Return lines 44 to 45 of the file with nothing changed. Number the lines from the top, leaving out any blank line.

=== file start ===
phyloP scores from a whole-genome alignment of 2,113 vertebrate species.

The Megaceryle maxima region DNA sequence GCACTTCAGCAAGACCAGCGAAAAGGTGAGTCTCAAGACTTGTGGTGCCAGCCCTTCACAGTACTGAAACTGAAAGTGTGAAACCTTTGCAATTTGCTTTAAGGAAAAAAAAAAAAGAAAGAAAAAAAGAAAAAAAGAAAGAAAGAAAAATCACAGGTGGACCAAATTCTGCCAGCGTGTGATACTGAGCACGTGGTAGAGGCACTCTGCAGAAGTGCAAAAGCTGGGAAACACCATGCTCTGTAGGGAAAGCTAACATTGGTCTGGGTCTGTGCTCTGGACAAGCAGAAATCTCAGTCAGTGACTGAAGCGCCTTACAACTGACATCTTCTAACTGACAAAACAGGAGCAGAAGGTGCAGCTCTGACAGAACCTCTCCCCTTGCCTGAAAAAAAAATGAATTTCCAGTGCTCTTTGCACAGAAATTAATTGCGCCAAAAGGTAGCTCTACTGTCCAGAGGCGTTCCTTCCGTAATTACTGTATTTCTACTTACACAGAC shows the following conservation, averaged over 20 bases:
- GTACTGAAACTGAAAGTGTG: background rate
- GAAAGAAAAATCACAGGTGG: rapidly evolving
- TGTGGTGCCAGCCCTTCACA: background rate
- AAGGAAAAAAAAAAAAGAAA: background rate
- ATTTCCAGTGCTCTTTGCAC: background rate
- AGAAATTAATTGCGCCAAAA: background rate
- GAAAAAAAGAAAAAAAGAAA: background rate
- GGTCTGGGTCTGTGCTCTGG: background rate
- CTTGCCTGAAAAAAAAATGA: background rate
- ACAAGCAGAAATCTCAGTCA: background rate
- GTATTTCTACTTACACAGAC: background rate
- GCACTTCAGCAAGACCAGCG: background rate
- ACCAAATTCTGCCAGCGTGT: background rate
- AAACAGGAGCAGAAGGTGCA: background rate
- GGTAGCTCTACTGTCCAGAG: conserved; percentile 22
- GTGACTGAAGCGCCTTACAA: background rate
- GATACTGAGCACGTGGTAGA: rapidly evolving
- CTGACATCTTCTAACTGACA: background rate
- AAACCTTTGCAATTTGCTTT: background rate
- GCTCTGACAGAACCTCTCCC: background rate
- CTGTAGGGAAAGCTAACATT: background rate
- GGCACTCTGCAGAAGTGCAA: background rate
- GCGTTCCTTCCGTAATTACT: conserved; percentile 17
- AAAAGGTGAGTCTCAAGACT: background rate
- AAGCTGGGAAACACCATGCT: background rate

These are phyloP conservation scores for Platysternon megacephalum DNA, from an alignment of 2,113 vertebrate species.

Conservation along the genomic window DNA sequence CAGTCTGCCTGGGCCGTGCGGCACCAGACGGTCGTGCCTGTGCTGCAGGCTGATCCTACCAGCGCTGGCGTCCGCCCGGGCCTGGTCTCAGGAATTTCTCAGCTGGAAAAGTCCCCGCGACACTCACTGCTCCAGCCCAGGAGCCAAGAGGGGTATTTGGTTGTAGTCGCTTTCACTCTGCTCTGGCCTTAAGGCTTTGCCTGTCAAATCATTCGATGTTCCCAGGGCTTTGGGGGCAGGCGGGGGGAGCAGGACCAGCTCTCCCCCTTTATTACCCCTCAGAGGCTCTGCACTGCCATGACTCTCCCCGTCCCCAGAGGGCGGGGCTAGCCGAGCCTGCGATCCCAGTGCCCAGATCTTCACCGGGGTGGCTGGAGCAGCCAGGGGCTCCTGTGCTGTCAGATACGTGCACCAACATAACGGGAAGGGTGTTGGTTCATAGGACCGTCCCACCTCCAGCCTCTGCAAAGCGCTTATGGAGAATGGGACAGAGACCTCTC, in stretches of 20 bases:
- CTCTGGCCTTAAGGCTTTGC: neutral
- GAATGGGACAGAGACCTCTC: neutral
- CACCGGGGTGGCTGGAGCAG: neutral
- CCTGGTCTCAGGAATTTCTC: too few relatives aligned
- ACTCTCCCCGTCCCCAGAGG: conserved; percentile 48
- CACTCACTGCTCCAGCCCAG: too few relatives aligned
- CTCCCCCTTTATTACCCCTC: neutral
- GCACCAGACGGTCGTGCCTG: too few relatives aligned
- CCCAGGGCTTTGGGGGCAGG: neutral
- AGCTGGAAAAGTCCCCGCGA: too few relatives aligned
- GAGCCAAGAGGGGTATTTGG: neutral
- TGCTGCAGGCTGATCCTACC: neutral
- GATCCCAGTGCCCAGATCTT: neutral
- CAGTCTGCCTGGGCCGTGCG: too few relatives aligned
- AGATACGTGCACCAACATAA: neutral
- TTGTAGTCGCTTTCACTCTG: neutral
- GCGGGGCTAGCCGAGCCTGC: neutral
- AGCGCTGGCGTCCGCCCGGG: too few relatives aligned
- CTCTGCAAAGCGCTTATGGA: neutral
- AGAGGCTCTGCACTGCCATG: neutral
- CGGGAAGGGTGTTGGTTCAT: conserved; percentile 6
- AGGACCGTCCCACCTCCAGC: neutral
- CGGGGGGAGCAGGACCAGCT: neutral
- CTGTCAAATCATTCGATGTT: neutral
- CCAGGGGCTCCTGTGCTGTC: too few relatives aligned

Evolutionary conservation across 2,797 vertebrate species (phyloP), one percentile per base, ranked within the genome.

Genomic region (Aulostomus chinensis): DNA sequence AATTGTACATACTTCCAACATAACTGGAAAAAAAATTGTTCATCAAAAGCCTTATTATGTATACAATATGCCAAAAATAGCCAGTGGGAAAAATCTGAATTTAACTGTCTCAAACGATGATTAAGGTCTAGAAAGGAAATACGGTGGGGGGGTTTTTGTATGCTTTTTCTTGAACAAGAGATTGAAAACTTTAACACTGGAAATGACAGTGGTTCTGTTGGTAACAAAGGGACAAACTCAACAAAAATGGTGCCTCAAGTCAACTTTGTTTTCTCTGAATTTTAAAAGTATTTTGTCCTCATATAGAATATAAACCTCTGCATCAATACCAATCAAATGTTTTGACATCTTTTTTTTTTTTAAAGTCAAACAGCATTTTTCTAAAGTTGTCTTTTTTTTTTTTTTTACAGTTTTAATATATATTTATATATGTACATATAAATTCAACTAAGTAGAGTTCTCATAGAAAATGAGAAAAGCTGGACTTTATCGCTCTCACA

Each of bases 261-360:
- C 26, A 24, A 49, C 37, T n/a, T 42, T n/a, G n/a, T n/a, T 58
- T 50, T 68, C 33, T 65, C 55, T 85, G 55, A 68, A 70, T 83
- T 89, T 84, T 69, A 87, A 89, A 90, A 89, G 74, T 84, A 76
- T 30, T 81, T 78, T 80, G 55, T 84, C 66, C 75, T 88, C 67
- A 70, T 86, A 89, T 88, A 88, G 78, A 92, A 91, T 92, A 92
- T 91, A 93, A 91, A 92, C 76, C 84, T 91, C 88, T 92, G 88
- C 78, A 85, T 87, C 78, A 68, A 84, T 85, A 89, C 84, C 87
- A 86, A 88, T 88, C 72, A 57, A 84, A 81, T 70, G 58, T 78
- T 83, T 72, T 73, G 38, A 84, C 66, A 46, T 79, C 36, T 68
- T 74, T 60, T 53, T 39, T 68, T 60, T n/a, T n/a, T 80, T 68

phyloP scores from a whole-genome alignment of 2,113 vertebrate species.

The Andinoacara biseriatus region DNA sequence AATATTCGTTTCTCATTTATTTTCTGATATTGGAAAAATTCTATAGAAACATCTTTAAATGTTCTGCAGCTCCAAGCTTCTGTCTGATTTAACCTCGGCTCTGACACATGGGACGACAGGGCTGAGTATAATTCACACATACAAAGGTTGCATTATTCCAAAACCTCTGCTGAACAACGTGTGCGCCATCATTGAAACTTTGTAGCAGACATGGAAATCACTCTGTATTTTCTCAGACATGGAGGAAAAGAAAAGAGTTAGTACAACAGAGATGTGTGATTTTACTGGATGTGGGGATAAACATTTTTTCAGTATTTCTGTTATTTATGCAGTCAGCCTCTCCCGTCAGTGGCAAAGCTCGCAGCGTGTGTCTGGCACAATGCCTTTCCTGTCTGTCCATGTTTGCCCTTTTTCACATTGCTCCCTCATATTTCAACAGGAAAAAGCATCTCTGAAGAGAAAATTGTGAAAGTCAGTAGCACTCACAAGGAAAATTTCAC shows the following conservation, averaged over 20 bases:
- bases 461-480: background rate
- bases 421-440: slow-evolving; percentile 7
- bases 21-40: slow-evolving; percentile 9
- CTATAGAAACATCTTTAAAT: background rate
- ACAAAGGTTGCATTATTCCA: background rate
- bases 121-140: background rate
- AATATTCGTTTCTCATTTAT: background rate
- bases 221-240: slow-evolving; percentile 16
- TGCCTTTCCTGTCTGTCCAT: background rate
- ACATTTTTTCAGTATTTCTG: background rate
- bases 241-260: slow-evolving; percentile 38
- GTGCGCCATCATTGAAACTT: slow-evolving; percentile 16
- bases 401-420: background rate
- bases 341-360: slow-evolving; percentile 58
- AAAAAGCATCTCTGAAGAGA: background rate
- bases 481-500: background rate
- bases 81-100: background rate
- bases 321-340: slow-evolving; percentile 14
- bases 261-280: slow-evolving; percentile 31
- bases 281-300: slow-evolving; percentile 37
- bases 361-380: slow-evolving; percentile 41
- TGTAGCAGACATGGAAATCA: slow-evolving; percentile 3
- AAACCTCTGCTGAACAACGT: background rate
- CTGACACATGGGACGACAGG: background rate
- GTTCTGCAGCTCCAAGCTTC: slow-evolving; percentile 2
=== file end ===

- AGATACGTGCACCAACATAA: neutral
- TTGTAGTCGCTTTCACTCTG: neutral